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Tales of working on Christmas...

Discussion in 'Journalism topics only' started by Mizzougrad96, Dec 22, 2010.

  1. Mizzougrad96

    Mizzougrad96 Active Member

    Most of us have had to do it.

    What are your best/worst/most memorable tales of having to work on Christmas, something that 90 percent of people can't even begin to comprehend.
  2. Stitch

    Stitch Active Member

    Never worked at a paper that was open for Christmas, until this year. We're a two-person sports department and I got Thanksgiving off, but will come in on Christmas. Not much to do as we'll get our local stuff done ahead of time, with plenty of national news going on.

    I have tomorrow and Christmas Eve off, so it's a nice week.
  3. Point of Order

    Point of Order Active Member

    Oh. my. gosh. Driving 5 hours to Shreveport to cover a 15 minute walk-through and hear Nick Saban and a few players say they all arrived safe and are excited to play in the Independence Bowl, followed by one of the worst dinner experiences I've ever had: casino restaurant, poor food, poor to non-existent service, and 3 other mopey reporters as dining companions. Fun times!
  4. bumpy mcgee

    bumpy mcgee Well-Known Member

    Thanksgiving, Christmas Eve, Christmas, NYE same tradition, I bring in the George Foreman Grill and make quesadillas and steaks for everyone in the newsroom.
    One Thanksgiving the ME brought in a bottle, it felt like the good old days until he forgot he left the bottle in the breakroom fridge and I had to go back to the office at 2 a.m. to get it before anyone got in the next day.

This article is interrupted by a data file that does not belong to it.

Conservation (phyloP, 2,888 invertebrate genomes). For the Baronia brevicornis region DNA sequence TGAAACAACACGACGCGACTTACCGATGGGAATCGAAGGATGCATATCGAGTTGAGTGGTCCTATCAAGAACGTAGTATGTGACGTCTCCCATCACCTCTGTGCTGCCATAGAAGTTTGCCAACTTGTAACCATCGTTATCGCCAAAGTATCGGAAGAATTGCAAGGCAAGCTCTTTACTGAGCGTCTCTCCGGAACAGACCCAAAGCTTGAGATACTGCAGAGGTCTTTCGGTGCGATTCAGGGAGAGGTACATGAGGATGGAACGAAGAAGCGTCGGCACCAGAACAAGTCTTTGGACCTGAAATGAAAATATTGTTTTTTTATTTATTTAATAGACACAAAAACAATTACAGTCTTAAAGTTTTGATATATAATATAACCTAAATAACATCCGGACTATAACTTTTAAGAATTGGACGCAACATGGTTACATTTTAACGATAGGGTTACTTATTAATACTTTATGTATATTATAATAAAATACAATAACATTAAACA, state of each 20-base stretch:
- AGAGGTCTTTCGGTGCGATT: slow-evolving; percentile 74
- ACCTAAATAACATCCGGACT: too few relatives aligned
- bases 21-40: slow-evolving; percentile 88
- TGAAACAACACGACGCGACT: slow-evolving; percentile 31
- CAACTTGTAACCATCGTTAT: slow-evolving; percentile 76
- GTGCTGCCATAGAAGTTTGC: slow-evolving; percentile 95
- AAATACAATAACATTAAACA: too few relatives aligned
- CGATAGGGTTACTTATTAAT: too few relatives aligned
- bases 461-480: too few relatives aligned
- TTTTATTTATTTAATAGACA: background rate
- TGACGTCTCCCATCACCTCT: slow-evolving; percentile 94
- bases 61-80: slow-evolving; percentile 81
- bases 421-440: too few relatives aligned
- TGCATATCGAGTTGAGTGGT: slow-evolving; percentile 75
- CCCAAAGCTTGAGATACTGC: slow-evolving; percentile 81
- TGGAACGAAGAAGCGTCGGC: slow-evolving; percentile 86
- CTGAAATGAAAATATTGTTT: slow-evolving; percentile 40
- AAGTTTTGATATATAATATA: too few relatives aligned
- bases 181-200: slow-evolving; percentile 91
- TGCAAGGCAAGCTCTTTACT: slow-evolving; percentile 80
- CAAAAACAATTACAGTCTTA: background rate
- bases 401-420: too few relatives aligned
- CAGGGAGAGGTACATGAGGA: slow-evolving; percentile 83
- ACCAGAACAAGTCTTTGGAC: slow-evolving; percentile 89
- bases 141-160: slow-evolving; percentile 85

5. Mizzougrad96

    Mizzougrad96 Active Member

    My worst

    I was covering a NFL game across the country. There was no reason for me to be at the game. We had a columnist, two beat writers, and I was one of two guys sent to write sidebars. We had to fly out early on the 23rd because we didn't want to worry about weather on the 24th so we fly out and couldn't even spend Christmas Eve at home.

    Our flight is delayed and we don't get there at 11 p.m. and the columnist (a big-time partier) drives us straight to where the nightlife was. It was freezing and the other four of us all wanted to go to our hotel. We figured, we'd get there, call a cab and have it take us back to the hotel. We couldn't really let the columnist know that we were about to ditch him. We left our suitcases in his car and only brought our computer bags.